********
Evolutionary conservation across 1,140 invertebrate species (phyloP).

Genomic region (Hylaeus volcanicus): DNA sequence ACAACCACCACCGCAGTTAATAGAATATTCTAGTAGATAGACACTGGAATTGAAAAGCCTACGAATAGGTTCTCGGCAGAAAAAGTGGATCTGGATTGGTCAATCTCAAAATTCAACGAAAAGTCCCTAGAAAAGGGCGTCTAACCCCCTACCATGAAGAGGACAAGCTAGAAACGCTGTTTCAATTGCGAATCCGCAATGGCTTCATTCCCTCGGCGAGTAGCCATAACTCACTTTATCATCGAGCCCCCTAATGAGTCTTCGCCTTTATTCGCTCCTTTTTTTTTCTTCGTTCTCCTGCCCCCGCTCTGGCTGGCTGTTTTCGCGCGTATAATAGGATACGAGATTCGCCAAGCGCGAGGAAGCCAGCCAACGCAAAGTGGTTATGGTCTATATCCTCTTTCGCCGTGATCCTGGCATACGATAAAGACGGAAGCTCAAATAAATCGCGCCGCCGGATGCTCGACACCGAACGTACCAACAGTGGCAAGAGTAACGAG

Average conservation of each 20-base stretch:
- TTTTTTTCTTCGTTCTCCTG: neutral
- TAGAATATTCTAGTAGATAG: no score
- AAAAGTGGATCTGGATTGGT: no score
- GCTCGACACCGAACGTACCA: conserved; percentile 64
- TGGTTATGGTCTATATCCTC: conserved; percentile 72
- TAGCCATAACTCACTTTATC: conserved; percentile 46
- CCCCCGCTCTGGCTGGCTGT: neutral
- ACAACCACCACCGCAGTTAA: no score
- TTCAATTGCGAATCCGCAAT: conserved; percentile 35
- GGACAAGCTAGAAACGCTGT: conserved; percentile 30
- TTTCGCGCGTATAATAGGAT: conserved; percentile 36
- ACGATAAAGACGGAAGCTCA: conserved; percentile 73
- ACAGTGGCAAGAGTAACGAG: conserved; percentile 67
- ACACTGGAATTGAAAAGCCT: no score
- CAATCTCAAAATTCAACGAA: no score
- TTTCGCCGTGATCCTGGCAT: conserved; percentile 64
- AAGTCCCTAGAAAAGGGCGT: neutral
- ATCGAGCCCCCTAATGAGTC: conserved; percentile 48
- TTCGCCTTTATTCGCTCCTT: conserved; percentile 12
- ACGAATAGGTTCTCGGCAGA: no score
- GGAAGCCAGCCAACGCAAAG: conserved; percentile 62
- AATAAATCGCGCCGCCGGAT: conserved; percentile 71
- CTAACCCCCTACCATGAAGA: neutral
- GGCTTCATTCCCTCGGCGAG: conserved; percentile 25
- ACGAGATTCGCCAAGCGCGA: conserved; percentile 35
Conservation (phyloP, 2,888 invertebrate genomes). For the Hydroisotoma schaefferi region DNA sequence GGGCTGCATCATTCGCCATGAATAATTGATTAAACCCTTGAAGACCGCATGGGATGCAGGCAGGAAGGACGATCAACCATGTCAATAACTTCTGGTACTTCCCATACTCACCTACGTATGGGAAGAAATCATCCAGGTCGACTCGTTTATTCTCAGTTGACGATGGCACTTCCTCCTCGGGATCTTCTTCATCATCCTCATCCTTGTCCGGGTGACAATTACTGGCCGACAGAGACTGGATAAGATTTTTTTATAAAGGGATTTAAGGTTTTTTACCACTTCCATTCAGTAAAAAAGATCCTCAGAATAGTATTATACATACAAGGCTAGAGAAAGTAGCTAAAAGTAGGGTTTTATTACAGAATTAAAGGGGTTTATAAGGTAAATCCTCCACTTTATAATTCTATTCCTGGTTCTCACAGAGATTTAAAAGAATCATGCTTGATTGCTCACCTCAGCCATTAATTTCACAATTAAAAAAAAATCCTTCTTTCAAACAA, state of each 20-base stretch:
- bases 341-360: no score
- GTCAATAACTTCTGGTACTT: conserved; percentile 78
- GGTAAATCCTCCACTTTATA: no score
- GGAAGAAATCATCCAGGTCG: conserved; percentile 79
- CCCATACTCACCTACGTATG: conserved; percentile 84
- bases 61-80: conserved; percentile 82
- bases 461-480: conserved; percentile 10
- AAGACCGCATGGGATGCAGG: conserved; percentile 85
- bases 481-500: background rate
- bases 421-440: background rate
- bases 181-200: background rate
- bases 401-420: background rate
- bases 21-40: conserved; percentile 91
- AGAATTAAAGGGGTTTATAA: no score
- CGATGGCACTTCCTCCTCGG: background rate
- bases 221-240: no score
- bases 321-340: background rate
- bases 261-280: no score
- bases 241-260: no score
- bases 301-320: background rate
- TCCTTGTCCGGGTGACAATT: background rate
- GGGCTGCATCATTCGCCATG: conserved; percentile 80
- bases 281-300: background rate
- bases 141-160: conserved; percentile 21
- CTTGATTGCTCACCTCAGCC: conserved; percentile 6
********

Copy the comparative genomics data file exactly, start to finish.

Evolutionary conservation across 1,140 invertebrate species (phyloP).

Genomic region (Hylaeus volcanicus): DNA sequence ACAACCACCACCGCAGTTAATAGAATATTCTAGTAGATAGACACTGGAATTGAAAAGCCTACGAATAGGTTCTCGGCAGAAAAAGTGGATCTGGATTGGTCAATCTCAAAATTCAACGAAAAGTCCCTAGAAAAGGGCGTCTAACCCCCTACCATGAAGAGGACAAGCTAGAAACGCTGTTTCAATTGCGAATCCGCAATGGCTTCATTCCCTCGGCGAGTAGCCATAACTCACTTTATCATCGAGCCCCCTAATGAGTCTTCGCCTTTATTCGCTCCTTTTTTTTTCTTCGTTCTCCTGCCCCCGCTCTGGCTGGCTGTTTTCGCGCGTATAATAGGATACGAGATTCGCCAAGCGCGAGGAAGCCAGCCAACGCAAAGTGGTTATGGTCTATATCCTCTTTCGCCGTGATCCTGGCATACGATAAAGACGGAAGCTCAAATAAATCGCGCCGCCGGATGCTCGACACCGAACGTACCAACAGTGGCAAGAGTAACGAG

Average conservation of each 20-base stretch:
- TTTTTTTCTTCGTTCTCCTG: neutral
- TAGAATATTCTAGTAGATAG: no score
- AAAAGTGGATCTGGATTGGT: no score
- GCTCGACACCGAACGTACCA: conserved; percentile 64
- TGGTTATGGTCTATATCCTC: conserved; percentile 72
- TAGCCATAACTCACTTTATC: conserved; percentile 46
- CCCCCGCTCTGGCTGGCTGT: neutral
- ACAACCACCACCGCAGTTAA: no score
- TTCAATTGCGAATCCGCAAT: conserved; percentile 35
- GGACAAGCTAGAAACGCTGT: conserved; percentile 30
- TTTCGCGCGTATAATAGGAT: conserved; percentile 36
- ACGATAAAGACGGAAGCTCA: conserved; percentile 73
- ACAGTGGCAAGAGTAACGAG: conserved; percentile 67
- ACACTGGAATTGAAAAGCCT: no score
- CAATCTCAAAATTCAACGAA: no score
- TTTCGCCGTGATCCTGGCAT: conserved; percentile 64
- AAGTCCCTAGAAAAGGGCGT: neutral
- ATCGAGCCCCCTAATGAGTC: conserved; percentile 48
- TTCGCCTTTATTCGCTCCTT: conserved; percentile 12
- ACGAATAGGTTCTCGGCAGA: no score
- GGAAGCCAGCCAACGCAAAG: conserved; percentile 62
- AATAAATCGCGCCGCCGGAT: conserved; percentile 71
- CTAACCCCCTACCATGAAGA: neutral
- GGCTTCATTCCCTCGGCGAG: conserved; percentile 25
- ACGAGATTCGCCAAGCGCGA: conserved; percentile 35
Conservation (phyloP, 2,888 invertebrate genomes). For the Hydroisotoma schaefferi region DNA sequence GGGCTGCATCATTCGCCATGAATAATTGATTAAACCCTTGAAGACCGCATGGGATGCAGGCAGGAAGGACGATCAACCATGTCAATAACTTCTGGTACTTCCCATACTCACCTACGTATGGGAAGAAATCATCCAGGTCGACTCGTTTATTCTCAGTTGACGATGGCACTTCCTCCTCGGGATCTTCTTCATCATCCTCATCCTTGTCCGGGTGACAATTACTGGCCGACAGAGACTGGATAAGATTTTTTTATAAAGGGATTTAAGGTTTTTTACCACTTCCATTCAGTAAAAAAGATCCTCAGAATAGTATTATACATACAAGGCTAGAGAAAGTAGCTAAAAGTAGGGTTTTATTACAGAATTAAAGGGGTTTATAAGGTAAATCCTCCACTTTATAATTCTATTCCTGGTTCTCACAGAGATTTAAAAGAATCATGCTTGATTGCTCACCTCAGCCATTAATTTCACAATTAAAAAAAAATCCTTCTTTCAAACAA, state of each 20-base stretch:
- bases 341-360: no score
- GTCAATAACTTCTGGTACTT: conserved; percentile 78
- GGTAAATCCTCCACTTTATA: no score
- GGAAGAAATCATCCAGGTCG: conserved; percentile 79
- CCCATACTCACCTACGTATG: conserved; percentile 84
- bases 61-80: conserved; percentile 82
- bases 461-480: conserved; percentile 10
- AAGACCGCATGGGATGCAGG: conserved; percentile 85
- bases 481-500: background rate
- bases 421-440: background rate
- bases 181-200: background rate
- bases 401-420: background rate
- bases 21-40: conserved; percentile 91
- AGAATTAAAGGGGTTTATAA: no score
- CGATGGCACTTCCTCCTCGG: background rate
- bases 221-240: no score
- bases 321-340: background rate
- bases 261-280: no score
- bases 241-260: no score
- bases 301-320: background rate
- TCCTTGTCCGGGTGACAATT: background rate
- GGGCTGCATCATTCGCCATG: conserved; percentile 80
- bases 281-300: background rate
- bases 141-160: conserved; percentile 21
- CTTGATTGCTCACCTCAGCC: conserved; percentile 6